Selective Compassion

In Blog by darlene4 Comments

As our hearts open and our charitable dollars pour into Haiti, my faith in the human capacity to give is renewed. We have it within us to pull one of the poorest countries in the Americas from the rubbles of a devastating catastrophe and aid in rebuilding their lives. Our government and those around the world are championing this mobilization and have moved with haste to Haiti’s rescue. From compelling images on television to stirring words and pleas from our churches and charitable organizations, we have all been moved to act on behalf of our Haitian brothers and sisters.

I am struck, as I watch our actions, with this question: Is it possible to perceive our brothers and sisters in the United States who lack healthcare as worthy of any of that compassion we are so capable of evoking when a catastrophe as the one in Haiti strikes? Is it possible to perceive our brothers and sisters in the United States who may not be trapped under concrete rubble, but are  trapped in inaccessibility to the privilege of healthcare services, as worthy of some of our  compassion? They may not have loved ones who have died in this natural disaster, but who are, nonetheless, susceptible to another type of catastrophe or death.  A private catastrophe, unnoticed by Washington bureaucrats, or any charitable organization, or the wide lens of television, in which a child loses a parent to some disease because the parent wasn’t privy to preventative care. Is the grief any less tragic?

My suspicion is that we are afraid to champion the cause of reform because somehow we feel our own comfort will be shaken. I fear that we may think those without healthcare deserve this because they are unwilling to work hard enough (like we have) to acquire decent enough jobs that carry health benefits. I would love to know that we here in the United States can evoke the unbiased, unselfish responsibility and compassion that we have shown to Haiti to those here in the United States and support the need to care for all of our citizens, and not let the fear of change trap our hearts and cloud our ability to support this cause of human compassion.


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  1. Pat D.

    Anyone who doesn’t think we need health care reform is not paying attention that is sure. What I am not sure about is the reform bill that is taking shape in Washington right now. I fear that while they were in such a hurry they failed to examine some of the reasons health care is in such bad shape.
    I am of two minds at this time. On the one hand we have pretty decent insurance although it is not as good as it was a year ago. On the other hand my daughter has never worked in a place that provided insurance. I have paid for medication and Dr’s visits out of my own pocket for my grand daughter and my daughter at one time or another which was in the hundred’s of dollars.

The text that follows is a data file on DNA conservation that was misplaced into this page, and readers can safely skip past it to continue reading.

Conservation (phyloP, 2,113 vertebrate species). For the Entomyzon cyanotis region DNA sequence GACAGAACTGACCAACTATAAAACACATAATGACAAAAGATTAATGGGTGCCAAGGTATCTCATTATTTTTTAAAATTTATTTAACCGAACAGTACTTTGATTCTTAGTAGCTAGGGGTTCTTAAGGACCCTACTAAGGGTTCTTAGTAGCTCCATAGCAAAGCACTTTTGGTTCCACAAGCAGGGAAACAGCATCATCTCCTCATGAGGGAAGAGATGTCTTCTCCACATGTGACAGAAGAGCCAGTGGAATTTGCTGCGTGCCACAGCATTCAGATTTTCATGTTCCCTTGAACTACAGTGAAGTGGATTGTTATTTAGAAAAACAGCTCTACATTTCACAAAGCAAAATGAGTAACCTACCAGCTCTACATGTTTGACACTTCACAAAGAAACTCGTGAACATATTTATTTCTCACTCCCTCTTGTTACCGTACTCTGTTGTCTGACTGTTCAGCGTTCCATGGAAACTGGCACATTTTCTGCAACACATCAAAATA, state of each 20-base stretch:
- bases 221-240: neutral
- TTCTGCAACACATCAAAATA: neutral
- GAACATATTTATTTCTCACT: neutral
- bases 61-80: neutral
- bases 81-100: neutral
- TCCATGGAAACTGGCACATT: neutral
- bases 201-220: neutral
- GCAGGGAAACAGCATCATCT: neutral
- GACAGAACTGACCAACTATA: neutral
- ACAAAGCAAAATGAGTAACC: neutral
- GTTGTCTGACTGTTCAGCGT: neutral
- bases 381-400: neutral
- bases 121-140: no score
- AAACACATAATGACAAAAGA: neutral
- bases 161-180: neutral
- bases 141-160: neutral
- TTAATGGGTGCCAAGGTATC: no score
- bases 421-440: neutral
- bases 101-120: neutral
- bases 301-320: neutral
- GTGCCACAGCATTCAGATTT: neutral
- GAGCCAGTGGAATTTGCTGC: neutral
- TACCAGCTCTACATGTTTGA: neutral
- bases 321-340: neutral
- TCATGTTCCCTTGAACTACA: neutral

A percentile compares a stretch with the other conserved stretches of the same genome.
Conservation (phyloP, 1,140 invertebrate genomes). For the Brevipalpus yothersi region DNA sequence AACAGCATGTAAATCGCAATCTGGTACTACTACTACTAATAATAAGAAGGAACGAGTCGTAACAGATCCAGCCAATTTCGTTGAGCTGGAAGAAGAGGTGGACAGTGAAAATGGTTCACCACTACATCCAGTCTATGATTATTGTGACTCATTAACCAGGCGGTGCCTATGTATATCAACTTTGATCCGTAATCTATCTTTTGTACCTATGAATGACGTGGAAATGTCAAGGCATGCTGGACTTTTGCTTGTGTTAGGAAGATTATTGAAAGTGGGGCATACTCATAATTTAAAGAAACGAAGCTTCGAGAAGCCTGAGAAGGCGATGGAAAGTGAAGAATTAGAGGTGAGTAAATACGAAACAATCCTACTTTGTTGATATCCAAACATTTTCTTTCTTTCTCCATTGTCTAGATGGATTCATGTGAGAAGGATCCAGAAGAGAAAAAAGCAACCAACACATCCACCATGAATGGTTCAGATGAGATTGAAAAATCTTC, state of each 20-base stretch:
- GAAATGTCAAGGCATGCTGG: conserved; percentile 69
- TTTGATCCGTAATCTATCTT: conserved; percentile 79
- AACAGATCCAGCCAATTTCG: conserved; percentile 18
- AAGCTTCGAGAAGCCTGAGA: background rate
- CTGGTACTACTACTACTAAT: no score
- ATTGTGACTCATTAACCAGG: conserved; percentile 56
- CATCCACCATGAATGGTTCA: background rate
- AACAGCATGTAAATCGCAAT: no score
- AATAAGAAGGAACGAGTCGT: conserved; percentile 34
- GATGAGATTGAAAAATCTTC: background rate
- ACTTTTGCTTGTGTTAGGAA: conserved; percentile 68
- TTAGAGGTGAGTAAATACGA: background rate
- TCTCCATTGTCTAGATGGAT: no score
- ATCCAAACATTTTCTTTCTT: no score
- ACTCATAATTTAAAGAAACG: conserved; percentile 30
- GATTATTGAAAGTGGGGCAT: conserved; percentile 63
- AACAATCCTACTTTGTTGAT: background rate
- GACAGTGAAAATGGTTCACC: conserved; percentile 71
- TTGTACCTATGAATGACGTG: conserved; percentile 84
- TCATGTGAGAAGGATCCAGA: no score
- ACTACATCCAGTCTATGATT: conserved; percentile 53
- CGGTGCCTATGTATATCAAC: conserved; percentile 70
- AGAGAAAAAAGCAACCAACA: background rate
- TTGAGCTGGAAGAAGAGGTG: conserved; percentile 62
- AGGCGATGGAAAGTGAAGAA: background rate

One of the things that concerns me about our current situation is doctors visits that may not be necessary and are expensive. Let me give you an example. My husband’s Dr wanted him to have a test. It is one he has had before and is not done at his Dr’s office. The Doctor’s office made an appointment for my husband to see this other Dr. who would be doing the test which sounds reasonable. But as I said we have done this before and knew this appointment that would cost us about $40.00 and the insurance company $160.00, but was only to make the appointment to have the test done,tell my husband what to expect when he got the test, don’t eat after midnight and be sure to have someone available to drive him home because he would not be able to drive. So for a cool $200.00 my husband would go for an appointment that in our minds was unnecessary and would have lasted no longer than fifteen minutes.
    My husband’s own doctor could have told him these things, and while emailing for an appointment could have provided the testing Dr. any information about my husband that was deemed important, and sent my husband the time to be there for the test.

    This test is done every four or five years for people my husband’s age. Imagine one million unnecessary visits that could be handled between the Dr assigning the test and the Dr. doing the test. And this is only 1 test when you think of this in the sheer numbers it’s staggering the money spent for appointments like these where no health care is actually provided.

    One of the things that concerns me is the all or nothing at all attitude our legislators have and how it might make things worse rather than better. Like the test I mentioned above. If they did look at such things people may be denied these visit because of cost, and while many are not needed as in our case there could be those where it is needed.
    I am deeply concerned that the health care bill as they are preparing it now is going to make things worse rather than better. I would really rest easier if they looked at the waste first before they shove something down our throats that could hurt so many people..
    Thank you for your time.

  2. darlene

    Thank you for sharing your story. I share some of your same fears about the reform being too much too soon. I also fear if we don’t get a bill passed now, the closest we’ve come to doing so, this huge problem will get pushed under the bureaucrats carpet, and insurance agencies will continue to run a-muck. It’s a precarious situation at best.

  3. Pat D.

    I doubt this health care problem will end up under anyone’s carpet. It truly is the elephant in the room. I only hope whatever bill is passed is best for the people and NOT the insurance companies or the pharmaceutical companies who have already made more money than Bill Gates and Exxon on the backs of the American public.

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